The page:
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Holocaust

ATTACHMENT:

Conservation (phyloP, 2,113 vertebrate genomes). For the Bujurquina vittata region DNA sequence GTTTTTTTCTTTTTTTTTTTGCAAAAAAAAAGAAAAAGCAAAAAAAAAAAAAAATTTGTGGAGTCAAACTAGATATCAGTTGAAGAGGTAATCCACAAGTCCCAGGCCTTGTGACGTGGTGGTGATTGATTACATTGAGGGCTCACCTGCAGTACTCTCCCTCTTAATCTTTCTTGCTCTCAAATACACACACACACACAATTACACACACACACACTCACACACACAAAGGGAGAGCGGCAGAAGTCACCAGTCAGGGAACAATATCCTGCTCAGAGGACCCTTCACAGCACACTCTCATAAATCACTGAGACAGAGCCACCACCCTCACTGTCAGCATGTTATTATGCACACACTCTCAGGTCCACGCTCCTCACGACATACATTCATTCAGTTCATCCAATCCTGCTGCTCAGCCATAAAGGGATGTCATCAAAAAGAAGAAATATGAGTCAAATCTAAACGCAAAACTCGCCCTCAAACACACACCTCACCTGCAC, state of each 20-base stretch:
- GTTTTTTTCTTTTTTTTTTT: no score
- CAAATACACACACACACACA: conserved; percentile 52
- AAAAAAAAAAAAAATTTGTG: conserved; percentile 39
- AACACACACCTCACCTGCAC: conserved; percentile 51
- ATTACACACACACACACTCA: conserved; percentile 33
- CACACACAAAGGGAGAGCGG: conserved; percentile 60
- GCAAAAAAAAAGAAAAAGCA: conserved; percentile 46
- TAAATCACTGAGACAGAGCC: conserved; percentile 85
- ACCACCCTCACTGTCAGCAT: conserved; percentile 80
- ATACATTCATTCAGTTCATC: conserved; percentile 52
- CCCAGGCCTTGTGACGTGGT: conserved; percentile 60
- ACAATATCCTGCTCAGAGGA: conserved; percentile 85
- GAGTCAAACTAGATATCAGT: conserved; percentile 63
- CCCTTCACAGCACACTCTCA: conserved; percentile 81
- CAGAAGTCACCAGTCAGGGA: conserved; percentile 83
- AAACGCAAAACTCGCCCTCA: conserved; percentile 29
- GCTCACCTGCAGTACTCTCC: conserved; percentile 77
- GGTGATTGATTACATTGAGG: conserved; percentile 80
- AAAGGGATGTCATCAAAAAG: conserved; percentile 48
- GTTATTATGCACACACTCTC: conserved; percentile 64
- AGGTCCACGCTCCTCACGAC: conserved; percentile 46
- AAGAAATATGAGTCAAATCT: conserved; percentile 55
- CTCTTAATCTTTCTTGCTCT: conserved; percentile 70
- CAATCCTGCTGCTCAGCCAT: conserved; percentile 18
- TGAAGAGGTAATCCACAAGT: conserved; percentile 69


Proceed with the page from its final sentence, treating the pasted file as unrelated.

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Can you imagine having no rights to your own body? How about being cut open with no sedatives or freezing to death in a tank of ice water? Most of the Holocaust victims who were test subjects in the Nazi medical experiments endured those things. According to Baruch C. Cohen’s “The Ethics Of Using Medical Data From Nazi Experiments,” during the Nuremberg trials after World War II, twenty doctors were convicted and charged with “War Crimes and Crimes Against Humanity...revealed evidence of sadistic human experiments conducted at the Dachau, Auschwitz, Buchenwald and Sachsenhausen concentration camps” (15). The Nuremberg trials brought fourth the attention to the ethics of the doctors while conducting these experiments. Ethics was a big issue, because there was and is clearly a fine line between research and the well being of a person. Evidently the Nazi doctors did not find what they were doing to be unethical, however the courts obviously disagreed. During the trials many of the Nazi doctors referred to there experiments as purely “research.” This had many scientists and other doctors question whether or not the “research” could still be used after the fact. After World War II, the use of the data and research found from the Nazi’s medical experiments is ethical, even though the process to obtain the data and research was unethical. This idea led to a lot of controversy on whether or not the data was unethical or ethical due to the Nazis breaking the ethics code of medicine. After the triumph of Hitler in 1933 the Nazi’s formed three medical programs in order to have “racial cleansing” (Proctor 36-38). From the book Medicine, Ethics an the Third Reich: Historical and Contemporary Issues, “...the sterilization law, the Nuremberg Laws, and the euthanasia operation” (Proctor 36-38) were the three programs that allowed for the Nazi medical experiments to have such high death tolls. The Sterilization Law made sure people suffering from any genetic illness were forced into being sterilized. So basically if you were not to the liking of the Nazis then you were not allowed to have offspring. The Nuremberg Laws were health regulations the Jewish people had to subject themselves to. Lastly, Hitler started issuing orders to kill anyone who was incurably sick, by euthanasia. This was the start of the extermination of the non-German people. While some doctors were performing the three ways of obtaining “racial cleansing”, most of the doctors at the different concentration camps started performing their own experiments. Each torturous act was characterized by many different features: “1. persons were forced to become subjects in very dangerous studies against their will” (Cohen 3), meaning the inmates did not have to give the doctors consent in order for them to run tests on them. “2. nearly all subjects endured incredible suffering, mutilation, and indescribable pain” (Cohen 3). The Nazi doctors refused to give the inmates any type of medication or sedative, because they wanted the inmates to suffer. Even though the Nazi doctors tried to say that it was all “research” they had one goal in mind, which leads to “3. the experiments often were deliberately designed to terminate in a fatal outcome for their victims” (Cohen 3). This shows that the Nazis were being unethical and they were going against a big part of the Hippocratic oath, “to do no harm”. The Nazi experiments were put into three different categories: “Medico-Military Research; Miscellaneous, Ad Hoc Experiments; and Racially Motivated Experiments” (Cohen 3). The Medico-Military experiments were said to be for military and medical purposes, because they were necessary for the military to gain more knowledge of medical issues during wars. The Nazis also tried to justify themselves by saying that the inmates were going to die anyways, so the experiments did not really make a difference. One of the main experiments the Nazis performed on the male inmates was the hypothermia experiment. They were conducted on men, because the Nazis wanted to see the best way to get to their German soldiers who would freeze to death in the Eastern Front. This experiment was primarily conducted at Dachau, under the supervision of Dr. Weltz and his assistant, Dr. Sigmund Rascher (Bekier 4). This medical experiment was publicized at a medical conference in 1942 titled “Medical Problems Arising from Sea and Winter”. The freezing experiment was broken up into two different parts. They first wanted to see how long it would take to lower the bodies temperature to the point of death and then they wanted to find the best way to resuscitate the victim. In order to freeze the victims the Nazis would put the victim in an icy tank of water for up to eight hours at a time (Bekier 4). Or another method would be to put the victim outside naked and strap them onto a stretcher “in sub-zero temperatures for nine to fourteen hours, as the victims screamed with pain as their bodies froze” (Bekier 5). Since the end of World War II the results for the hypothermia experiment have been made available to medical researchers. A researcher on hypothermia, Dr. Robert Pozos’, researched the different methods of rewarming frozen victims because of the cold. He speculated that the effects of the cold would be seen on a human at freezing temperatures. When finding other peoples research, the only research that had been on humans was from the Nazis medical experiments. “He feels that access to information gathered in the Nazi hypothermia experiments would provide otherwise unobtainable information that could save the lives of many” (Pinchefsky and Grundland 268). What made Pozos’ want to use the Nazis research was the fact that Doctor Rascher found rewarming techniques. He discovered that the body can try and rewarm itself with hot liquids. This helped answer some questions Pozos’ had in his research. Pozos’ was not the only scientist to question whether or not using this data was ethical or not. July of 1946 Dr. Molnar from the University of Rochester physiologist, expressed that he did not see anything ethically wrong while writing about hypothermia survival based on the Nazi data. Many Professors commented on the use of the data and one in particular, Henry K. Beecher of Harvard Medical School, said that by using and publishing the data it would be a moral loss to medicine. However, if you put your morals aside, the data obtained could potentially lead to other researchers theories. A bioethicist at McGill University of Montreal, Dr. Benjamin Freedman, said there was no reason to ignore the data that could help people. Freedman said, “We are talking of the use of the data, not participation in these heinous studies, not replication of atrocities” (Wilkerson 2). There are many opposing positions on whether or not the hypothermia data should be used. “Arnold Relman, editor-in-chief of the Journal, has noted that the Nazi experiments “are such a gross violation of human standards that they are not to be trusted at all”” (Berger 1). A physician-scientist, Andrew Ivy, also argues that the data had no medical value. However, several investigators have stood behind the data stating that it is “good science even though it has offensive ethics” (Berger 1). Bioethicist, Dr. Arthur Caplan, stated “I don’t think lives hang in the balance, I think we can find out what we need to know from other sources” (Bekier 5). This is a great argument, that we should look into other sources, but no other sources had humans as their test subject. This is a big deal because there are no alternative sources that scientists can potentially gain new information from. Another case of a doctor wanting to use the data was Doctor John Hayward. He too, was testing hypothermia, but instead he focused on the testing of cold water survival suits that were worn on fishing boats. He used records on how long it took the human body to drop to fatal temperatures so he could create a warm suit. Hayward wanted to justify himself in saying, “I don’t want to have to use the Nazi data, but there is no other and will be no other in an ethical world... I’m trying to make something constructive out of it” (Cohen 9). Because both men, Pozos’ and Hayward, gained better knowledge of being able to survive in cold water, it is almost absurd to not use the data from the Nazi experiments. The director of the Jakobovits Center for Jewish Medical Ethics at Ben Gurion University in Beersheba, Israel, Dr. Velvl Greene, actually took the side that the data could benefit the medical field, because it confronts the wrongs of the Nazi physicians (Wilkerson 2). During WWII, acute toxicity of phosgene was performed on humans. Doctor Bickenbach was ordered to find a way to protect Germans against this poisonous gas. In 1989, Environmental Protection Agency (EPA), made regulations on phosgene due to the fact that it affected the lungs of people who lived near manufacturing plants that processed the gas at that time (Cohen 10). The only research the EPA had that was to simulate humans, was on animals. Fortunately for them, the Nazi doctors had published work of their phosgene experiments. However, the EPA did not want to feel unethical and therefore did not use the Nazi findings. If the Nazis medical findings had been used by the EPA, “The Nazi phosgene data could have saved the lives of the residents who live near the manufacturing plant... potential to save the lives of our American Troops stationed in the Persian Gulf, in the event of a chemical attack by Sadam Hussein” (Cohen 11). If anything, it is ridiculous that the EPA did not use the data, because it potentially could prevent phosgene poisoning. Even if the data was just looked at, the EPA could have gotten a sense of how they could help people who could be potentially exposed to the chemical. Even though many scientists want to write off that the Nazis ever had these unethical experiments, it goes to show that the data does exist and even though it is morally unjust, one cannot deny that perhaps the doctors helped “benefit” society (Cohen 17). If the data is intended to be used to save lives then the data should be used. However, many scholars argue that the use of the data would give respect to the Nazi doctors and a sort of disrespect towards the victims. If scientists use the data purely for a benefit towards medicine and preserve the victims memories then the data would and can be considered ethical to use. It does not seem proper to completely censor the Nazis data to the world. Especially if the data can save lives or answer other medical mysteries. Because some of the Nazis data is of great value to the medical world, then morally it is important to utilize the data while “condemning the atrocities” (Cohen 26). Meaning it would be absolutely necessary to express the disapproval of the Nazis process for the experiments. The researcher needs to make sure that they are clear in what they are trying to convey when using the data and it must be evident that the main goal is to save lives. Dr. Ephraim Zuroff, the director of The Simon Wiesenthal Center said, “If Pozos’ dedicated his study to the memory of those victims of the Nazis, it would serve as a nice way of reminding people about the horrible experiments” (Bekier 5). Dr. Zurrof’s idea of dedicating a study to the victims of the Holocaust can also help prevent inhumane medical experiments happen again. During WWII, the Nazi doctors were guided by utilitarian moral principles, which meant they did not need informed consent from the victims (Bekier 7). Because of the utilitarian moral code, the Nazis had no problem with cleansing the people who the Nazis believed to not belong. The medical experiments performed were done in a utilitarian manor. The prisoners were never seen as human, therefore when it was time to eliminate them and the victims said no, it was disregarded because of the fact that they were less than human (Bekier 7). Today the population is continually growing and many people in the public worry about their rights as subjects in research. A law was signed on July 12, 1974, called the National Commission fro the Protection of Human Subjects of Biomedical and Behavioral Research (Bekier 7). There are guidelines that researchers must obey when conducting research on a human subject, they are as follows, “Respect for persons (autonomy of the individual and individuals with diminished autonomy are entitled to protection). Beneficence (the obligation to do no harm and to maximize possible benefits. Justice (fairness)” (Bekier 7). Even though the Nazi doctors’ actions cannot be dismissed, understanding how they had to operate could potentially allow someone to overlook the ethical problems and utilize the research data. During WWII the Nazi doctors went against almost all of the Hippocratic Oaths concepts. Instead of being a doctor, they became licensed killers (Pinchefsky and Grundland 270). Most of the doctors at the time believed in Nazi racial hygiene. Which basically meant the cleansing of all races that were inferior to the Nazis. In the defense of the Nazis, they were taught that they should apply eugenics to cleansing the inferior elements, which happened to be anyone of “the Aryan race, namely Jews, Gypsies and homosexuals” (Pinchefsky and Grundland 271). Strangely enough, the cleansing movement became an accepted part of medical science, due to the fact that there were formal courses taught on racial hygiene to the German medical schools. This evidence shows that yes, the Nazi medical experiments were indeed unethical, but they thought what they were doing was right. Just because their way of research was unethical certainly does not mean that they had unjust data.